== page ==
“You don’t have to be locked up to occupy your mind and your days trying to rewrite a painful past or undo a terrible tragedy or make right a horrible wrong. But pain and tragedy and injustice happen–they happen to us all. I’d like to believe it’s what you choose to do after such an experience that matters the most–that truly changes your life forever.” Anthony Ray Hinton, The Sun Does Shine: How I Found Life and Freedom on Death Row
Anthony Ray Hinton’s book The Sun Does Shine: How I Found Life and Freedom on Death Row is a emotionally riveting and reader-disturbing tale that every educator should read this summer. In it, Hinton tells the story of his life on death row in Alabama for the crime of murder that he did not commit. He was clearly convicted due to a racist justice system in which both law enforcement, district attorneys, and judges found him guilty of murder because of his skin color and because he was a convenient suspect. What’s more, this wasn’t something that occurred in the 1950s or 1960s. Hinton was convicted and sentenced to death row in the 1980s.
The real value of this book besides its portrait of a racism that is very much part of our country’s fabric lies in the wisdom that Hinton shares throughout. It is clear that through the injustice he experienced, he has a lot to say that we should give attention to. For example, nowhere does Hinton capture both the injustice of his experience and what he learned than when he writes:
“My only crime was being born black, or being born black in Alabama. Everywhere I looked in this courtroom, I saw white faces–a sea of white faces. Wood walls, wood furniture, and white faces. The courtroom was impressive and intimidating. I felt like an uninvited guest in a rich man’s library, It’s hard to explain exactly what it feels like to be judged. There’s a shame to it. Even when you know you’re innocent. It still feels like you are coated in something dirty and evil. It made me feel guilty. It made me feel like my very soul was put on trial and found lacking. When it seems like the whole world thinks you’re bad, it’s hard to hang on to your goodness.”
Elsewhere, Hinton shares additional wisdom about the experience of being Black in America:
“Innocent men don’t run. Except sometimes innocent men need to run. This is true in Alabama and everywhere. If you’re poor and black, sometimes your best and only chance is to run.”
“There was no good end to the running in my mind, but there were nights when it seemed like dying on the pavement would have been a whole lot easier than proving my innocence in a courtroom. I shouldn’t have had to prove I was innocent–they were supposed to prove I was guilty–but not in this courtroom.”
Hinton’s book offers readers one man’s experience of what happens when the very institutions that are supposed to ensure justice and fairness align to carry out an injustice. It is this story that reminds us that the institutions we lead can be capable of the same.
Statements like this rightfully disturb our beliefs in what we often see as an infallible system of justice and government. It convicts us of often having a blind faith in our institutions and how it deals with citizens. Hinton’s story loudly proclaims that the fight for making sure our institutions are just and fair is far from over. After all, Hinton was released in 2015, just about 3 years ago. In the story he tells, it took him 30 years to avoid execution and prove his innocence, when it was clear from the beginning to the system that convicted him that he was innocent.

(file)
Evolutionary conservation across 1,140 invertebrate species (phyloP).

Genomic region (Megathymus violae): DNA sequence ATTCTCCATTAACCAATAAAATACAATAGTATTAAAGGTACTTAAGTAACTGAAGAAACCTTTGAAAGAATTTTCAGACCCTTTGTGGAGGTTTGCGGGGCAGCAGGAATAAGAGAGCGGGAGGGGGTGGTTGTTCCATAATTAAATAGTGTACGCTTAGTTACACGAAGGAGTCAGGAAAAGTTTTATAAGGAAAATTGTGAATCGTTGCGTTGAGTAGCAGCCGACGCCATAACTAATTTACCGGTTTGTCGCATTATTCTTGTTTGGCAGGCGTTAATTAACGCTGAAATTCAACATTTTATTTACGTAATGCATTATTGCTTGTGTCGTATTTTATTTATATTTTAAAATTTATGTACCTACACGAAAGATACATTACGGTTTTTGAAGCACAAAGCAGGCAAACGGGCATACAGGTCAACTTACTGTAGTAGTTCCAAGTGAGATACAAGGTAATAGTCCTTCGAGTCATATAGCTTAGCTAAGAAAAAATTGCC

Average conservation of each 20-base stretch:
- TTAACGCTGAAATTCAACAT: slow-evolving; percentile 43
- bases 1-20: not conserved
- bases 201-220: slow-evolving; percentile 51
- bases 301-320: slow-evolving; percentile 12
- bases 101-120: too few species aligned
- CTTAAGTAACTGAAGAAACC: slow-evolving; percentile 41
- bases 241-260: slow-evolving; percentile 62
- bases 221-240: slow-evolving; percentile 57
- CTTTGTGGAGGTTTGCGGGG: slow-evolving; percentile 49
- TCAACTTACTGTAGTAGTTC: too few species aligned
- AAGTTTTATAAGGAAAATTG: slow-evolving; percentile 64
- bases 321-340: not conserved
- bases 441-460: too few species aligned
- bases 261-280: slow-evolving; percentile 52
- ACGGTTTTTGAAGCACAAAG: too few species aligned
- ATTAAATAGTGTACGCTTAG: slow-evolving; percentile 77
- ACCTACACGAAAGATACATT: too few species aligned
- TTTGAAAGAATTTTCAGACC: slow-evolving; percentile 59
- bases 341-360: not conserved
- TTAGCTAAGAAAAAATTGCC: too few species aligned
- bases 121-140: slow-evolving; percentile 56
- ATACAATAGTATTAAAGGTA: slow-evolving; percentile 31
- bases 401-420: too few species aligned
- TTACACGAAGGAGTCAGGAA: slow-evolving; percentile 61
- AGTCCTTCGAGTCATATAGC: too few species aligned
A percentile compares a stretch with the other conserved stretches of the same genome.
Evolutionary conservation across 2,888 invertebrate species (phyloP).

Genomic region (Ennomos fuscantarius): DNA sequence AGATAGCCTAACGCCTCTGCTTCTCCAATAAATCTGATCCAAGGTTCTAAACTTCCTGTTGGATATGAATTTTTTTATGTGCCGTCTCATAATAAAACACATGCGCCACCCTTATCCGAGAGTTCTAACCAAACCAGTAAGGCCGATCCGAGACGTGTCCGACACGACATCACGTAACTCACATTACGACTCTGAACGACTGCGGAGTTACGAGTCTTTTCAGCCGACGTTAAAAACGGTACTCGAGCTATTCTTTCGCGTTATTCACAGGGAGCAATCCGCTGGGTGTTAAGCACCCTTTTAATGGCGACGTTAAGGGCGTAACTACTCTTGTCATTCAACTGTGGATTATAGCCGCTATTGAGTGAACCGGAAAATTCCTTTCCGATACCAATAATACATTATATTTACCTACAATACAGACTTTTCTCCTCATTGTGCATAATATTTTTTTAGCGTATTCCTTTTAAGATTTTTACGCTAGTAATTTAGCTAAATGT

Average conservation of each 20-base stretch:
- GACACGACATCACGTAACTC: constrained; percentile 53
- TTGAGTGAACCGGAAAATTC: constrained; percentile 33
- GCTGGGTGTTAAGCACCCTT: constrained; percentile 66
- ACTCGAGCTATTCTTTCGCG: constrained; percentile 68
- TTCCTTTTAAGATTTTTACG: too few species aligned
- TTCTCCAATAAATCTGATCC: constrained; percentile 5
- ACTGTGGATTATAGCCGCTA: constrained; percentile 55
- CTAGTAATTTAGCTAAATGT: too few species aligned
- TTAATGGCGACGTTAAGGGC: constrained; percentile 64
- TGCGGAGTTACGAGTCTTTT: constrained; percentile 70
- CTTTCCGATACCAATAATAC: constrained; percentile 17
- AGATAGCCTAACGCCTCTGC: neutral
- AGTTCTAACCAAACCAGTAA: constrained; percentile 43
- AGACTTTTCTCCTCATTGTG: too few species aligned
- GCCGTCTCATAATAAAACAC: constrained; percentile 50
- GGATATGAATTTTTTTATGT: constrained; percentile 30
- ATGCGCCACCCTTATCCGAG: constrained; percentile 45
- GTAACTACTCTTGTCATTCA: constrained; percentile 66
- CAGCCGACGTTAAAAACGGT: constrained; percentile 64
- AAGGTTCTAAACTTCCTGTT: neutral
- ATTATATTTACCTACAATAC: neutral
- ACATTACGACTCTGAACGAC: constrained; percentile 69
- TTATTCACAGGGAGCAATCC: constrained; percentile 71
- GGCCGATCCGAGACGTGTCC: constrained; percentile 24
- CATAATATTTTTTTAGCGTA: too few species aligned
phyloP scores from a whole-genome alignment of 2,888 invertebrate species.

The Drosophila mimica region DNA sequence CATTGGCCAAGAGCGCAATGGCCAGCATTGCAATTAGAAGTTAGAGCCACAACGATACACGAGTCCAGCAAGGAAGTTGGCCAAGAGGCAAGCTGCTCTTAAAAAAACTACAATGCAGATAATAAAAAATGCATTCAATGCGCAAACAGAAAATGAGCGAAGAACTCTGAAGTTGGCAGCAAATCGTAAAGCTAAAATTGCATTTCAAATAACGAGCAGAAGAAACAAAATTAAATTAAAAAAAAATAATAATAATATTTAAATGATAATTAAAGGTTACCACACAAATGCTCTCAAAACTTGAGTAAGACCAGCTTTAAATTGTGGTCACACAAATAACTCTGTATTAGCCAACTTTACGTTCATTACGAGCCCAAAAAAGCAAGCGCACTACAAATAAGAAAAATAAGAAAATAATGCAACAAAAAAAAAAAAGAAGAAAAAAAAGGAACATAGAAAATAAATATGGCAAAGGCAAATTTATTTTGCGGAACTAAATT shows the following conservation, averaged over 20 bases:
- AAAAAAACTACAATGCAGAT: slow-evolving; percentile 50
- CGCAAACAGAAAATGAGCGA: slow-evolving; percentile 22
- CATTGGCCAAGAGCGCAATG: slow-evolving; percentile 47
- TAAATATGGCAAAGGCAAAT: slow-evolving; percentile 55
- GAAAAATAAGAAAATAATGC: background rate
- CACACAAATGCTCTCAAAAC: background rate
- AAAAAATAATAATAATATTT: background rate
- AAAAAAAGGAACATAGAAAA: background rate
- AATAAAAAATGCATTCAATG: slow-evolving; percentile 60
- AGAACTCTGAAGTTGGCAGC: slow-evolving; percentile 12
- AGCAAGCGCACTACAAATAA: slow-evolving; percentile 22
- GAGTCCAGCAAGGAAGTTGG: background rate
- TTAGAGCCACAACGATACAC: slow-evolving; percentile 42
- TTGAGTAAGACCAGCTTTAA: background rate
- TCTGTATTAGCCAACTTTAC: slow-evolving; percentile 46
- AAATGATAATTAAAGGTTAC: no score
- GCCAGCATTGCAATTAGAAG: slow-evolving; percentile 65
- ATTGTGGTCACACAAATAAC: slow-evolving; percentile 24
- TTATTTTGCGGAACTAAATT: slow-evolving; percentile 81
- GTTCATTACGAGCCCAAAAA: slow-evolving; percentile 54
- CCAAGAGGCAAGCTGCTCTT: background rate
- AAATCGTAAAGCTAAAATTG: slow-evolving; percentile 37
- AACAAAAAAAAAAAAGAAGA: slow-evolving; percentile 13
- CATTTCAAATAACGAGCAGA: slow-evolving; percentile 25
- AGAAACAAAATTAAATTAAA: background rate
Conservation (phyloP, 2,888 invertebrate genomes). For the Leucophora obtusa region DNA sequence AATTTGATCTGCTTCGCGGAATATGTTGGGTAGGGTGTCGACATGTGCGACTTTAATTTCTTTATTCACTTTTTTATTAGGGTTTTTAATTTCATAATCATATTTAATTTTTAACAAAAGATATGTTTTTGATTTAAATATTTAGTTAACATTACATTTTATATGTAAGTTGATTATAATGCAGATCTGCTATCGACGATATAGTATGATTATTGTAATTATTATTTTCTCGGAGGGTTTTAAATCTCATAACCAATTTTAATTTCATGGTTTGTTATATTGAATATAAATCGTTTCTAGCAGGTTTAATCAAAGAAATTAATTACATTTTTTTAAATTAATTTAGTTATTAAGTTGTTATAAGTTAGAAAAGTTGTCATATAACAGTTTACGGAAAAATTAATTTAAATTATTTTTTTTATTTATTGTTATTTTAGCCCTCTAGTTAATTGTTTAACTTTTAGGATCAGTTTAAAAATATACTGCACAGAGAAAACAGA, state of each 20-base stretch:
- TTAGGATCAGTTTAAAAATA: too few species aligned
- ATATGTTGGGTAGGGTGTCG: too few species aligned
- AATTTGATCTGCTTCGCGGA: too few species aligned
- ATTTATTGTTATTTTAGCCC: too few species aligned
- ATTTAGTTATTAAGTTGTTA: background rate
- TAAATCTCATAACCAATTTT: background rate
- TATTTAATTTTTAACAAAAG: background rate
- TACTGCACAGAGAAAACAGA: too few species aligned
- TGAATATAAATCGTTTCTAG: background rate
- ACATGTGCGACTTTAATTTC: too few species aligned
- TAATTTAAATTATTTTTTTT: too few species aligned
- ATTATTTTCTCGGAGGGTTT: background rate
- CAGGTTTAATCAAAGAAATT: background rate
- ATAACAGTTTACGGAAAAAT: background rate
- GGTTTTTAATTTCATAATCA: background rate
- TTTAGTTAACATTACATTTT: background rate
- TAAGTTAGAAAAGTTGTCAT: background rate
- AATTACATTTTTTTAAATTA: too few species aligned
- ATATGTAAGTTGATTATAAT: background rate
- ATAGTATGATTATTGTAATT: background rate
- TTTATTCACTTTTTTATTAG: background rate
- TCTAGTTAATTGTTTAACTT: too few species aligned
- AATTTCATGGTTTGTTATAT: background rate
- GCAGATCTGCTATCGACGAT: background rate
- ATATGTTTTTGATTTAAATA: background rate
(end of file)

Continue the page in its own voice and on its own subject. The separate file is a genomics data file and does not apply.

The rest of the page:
Why should educators and school leaders read this one? We should read this book because much of the literature sold to us is about methodologies, technologies, and leadership strategies. If we simply only read that stuff, we forget that our institutions are still engaged in effectively providing opportunities for people, and that our institutions of education, like our justice system, can and does still act in ways that are unjust and unfair. By reading Hinton’s story, not only do you learn from a very wise individual who shares what he learned from personal injustice, you also find your own personal faith in our institutions disturbed enough to realize they still get things wrong. Leadership is recognizing that both we and the institutions we lead still exist in contexts culturally and historically constituted, and that means, no matter our intentions, they still act in unjust ways.
As a side not, I am firmly convinced that being an effective leader is more than reading John Maxwell books, applying the tenets of leadership gurus like Stephen R. Cover, and the many other ideas and programs peddled in the leadership industry these days. Being an effective leader means encountering the uncomfortable—the disturbing—so that we find ourselves off-balance. In this state of being off-balance we discover that the world we thought we had figured out isn’t really what we thought it was and that perhaps we can’t really see things with the level of certainty our leadership gurus tell us we can. Therein lies the value in Hinton’s book The Sun Does Shine. It effectively disturbs our world—especially the world of this white male who often sees things through that lens of privilege and culture. Anthony Ray Hinton’s story of spending 30 years on death row for a crime he did not commit is one every educational leader should read.